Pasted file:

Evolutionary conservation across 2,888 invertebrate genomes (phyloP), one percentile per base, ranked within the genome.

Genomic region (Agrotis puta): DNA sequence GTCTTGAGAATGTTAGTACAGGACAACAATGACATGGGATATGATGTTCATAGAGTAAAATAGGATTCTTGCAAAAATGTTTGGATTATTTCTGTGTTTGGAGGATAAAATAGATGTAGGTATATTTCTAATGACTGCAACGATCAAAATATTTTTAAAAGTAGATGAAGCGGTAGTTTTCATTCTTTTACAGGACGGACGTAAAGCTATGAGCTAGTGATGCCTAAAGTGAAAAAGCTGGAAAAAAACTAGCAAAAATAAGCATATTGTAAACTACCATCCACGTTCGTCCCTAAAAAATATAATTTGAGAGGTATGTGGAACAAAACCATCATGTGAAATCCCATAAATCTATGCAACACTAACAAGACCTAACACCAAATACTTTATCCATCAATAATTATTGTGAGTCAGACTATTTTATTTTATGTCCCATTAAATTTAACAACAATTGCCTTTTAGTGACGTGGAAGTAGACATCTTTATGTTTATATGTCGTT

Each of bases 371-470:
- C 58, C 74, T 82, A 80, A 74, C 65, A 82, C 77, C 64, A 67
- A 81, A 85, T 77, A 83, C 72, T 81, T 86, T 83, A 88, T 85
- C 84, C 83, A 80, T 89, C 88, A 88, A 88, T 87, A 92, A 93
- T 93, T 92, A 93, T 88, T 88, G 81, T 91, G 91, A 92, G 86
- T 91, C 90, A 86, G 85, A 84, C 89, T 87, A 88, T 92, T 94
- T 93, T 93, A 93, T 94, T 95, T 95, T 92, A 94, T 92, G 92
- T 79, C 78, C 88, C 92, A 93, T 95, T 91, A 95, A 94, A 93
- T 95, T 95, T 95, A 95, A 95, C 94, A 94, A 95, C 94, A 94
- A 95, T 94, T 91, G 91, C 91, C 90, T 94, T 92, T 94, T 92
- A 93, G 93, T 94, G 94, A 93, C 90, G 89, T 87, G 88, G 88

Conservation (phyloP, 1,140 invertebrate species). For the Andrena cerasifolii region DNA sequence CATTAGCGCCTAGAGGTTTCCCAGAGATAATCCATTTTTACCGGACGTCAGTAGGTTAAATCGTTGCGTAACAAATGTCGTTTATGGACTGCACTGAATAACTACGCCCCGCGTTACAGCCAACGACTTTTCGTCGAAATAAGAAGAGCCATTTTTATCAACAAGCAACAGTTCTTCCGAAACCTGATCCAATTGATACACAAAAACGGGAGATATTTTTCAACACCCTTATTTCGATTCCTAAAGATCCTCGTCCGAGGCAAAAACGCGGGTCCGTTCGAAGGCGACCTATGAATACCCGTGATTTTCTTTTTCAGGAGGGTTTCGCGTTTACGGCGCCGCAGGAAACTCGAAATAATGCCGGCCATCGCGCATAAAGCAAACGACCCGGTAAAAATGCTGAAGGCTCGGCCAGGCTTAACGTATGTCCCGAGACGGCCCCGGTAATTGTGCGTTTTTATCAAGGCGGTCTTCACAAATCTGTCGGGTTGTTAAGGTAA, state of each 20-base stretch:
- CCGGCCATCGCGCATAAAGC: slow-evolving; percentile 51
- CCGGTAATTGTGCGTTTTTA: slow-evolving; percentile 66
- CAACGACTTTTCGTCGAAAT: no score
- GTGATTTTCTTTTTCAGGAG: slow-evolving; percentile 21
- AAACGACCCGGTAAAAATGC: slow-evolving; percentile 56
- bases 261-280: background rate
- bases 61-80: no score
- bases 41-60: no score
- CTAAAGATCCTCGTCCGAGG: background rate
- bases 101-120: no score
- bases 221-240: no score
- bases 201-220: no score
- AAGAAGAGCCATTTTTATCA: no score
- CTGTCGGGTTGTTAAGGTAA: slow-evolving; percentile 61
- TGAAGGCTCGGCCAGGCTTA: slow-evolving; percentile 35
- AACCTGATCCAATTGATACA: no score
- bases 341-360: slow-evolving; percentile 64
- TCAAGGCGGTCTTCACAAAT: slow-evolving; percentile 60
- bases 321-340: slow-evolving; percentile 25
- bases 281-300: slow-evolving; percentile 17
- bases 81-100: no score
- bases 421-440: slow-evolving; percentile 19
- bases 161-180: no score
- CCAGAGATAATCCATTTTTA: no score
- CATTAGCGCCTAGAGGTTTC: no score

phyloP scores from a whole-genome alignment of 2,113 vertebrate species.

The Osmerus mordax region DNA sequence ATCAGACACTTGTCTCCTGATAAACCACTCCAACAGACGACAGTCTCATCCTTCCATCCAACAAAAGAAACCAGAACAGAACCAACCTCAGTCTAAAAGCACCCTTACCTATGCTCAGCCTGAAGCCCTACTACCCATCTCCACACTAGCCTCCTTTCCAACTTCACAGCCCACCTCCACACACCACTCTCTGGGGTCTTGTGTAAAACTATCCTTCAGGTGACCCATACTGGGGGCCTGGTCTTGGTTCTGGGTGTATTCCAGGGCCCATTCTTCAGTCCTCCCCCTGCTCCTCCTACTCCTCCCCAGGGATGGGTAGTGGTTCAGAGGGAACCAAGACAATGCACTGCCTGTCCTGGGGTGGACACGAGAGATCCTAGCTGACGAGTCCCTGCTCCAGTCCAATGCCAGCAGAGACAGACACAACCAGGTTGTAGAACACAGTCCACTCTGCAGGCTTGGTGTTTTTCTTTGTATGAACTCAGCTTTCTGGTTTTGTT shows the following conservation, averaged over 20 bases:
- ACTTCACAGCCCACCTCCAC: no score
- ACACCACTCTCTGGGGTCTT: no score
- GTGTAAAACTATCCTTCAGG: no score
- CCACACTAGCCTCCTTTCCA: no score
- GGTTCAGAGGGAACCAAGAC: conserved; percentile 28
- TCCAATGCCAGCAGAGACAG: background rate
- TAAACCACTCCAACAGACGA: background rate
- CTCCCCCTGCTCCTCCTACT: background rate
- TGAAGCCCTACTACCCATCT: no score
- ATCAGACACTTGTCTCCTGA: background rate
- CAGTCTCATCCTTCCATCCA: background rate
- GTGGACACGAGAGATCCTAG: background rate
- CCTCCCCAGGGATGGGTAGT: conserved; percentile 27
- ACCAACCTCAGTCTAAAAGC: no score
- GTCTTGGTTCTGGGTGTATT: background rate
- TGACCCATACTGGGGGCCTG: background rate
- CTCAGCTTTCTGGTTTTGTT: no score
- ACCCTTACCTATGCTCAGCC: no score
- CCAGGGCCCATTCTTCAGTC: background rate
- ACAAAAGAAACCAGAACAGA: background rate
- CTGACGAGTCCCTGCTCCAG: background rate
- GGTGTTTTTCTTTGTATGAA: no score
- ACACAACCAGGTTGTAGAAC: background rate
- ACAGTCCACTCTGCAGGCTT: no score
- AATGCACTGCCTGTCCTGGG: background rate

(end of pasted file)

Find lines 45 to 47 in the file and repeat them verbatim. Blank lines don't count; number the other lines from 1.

- CCACACTAGCCTCCTTTCCA: no score
- GGTTCAGAGGGAACCAAGAC: conserved; percentile 28
- TCCAATGCCAGCAGAGACAG: background rate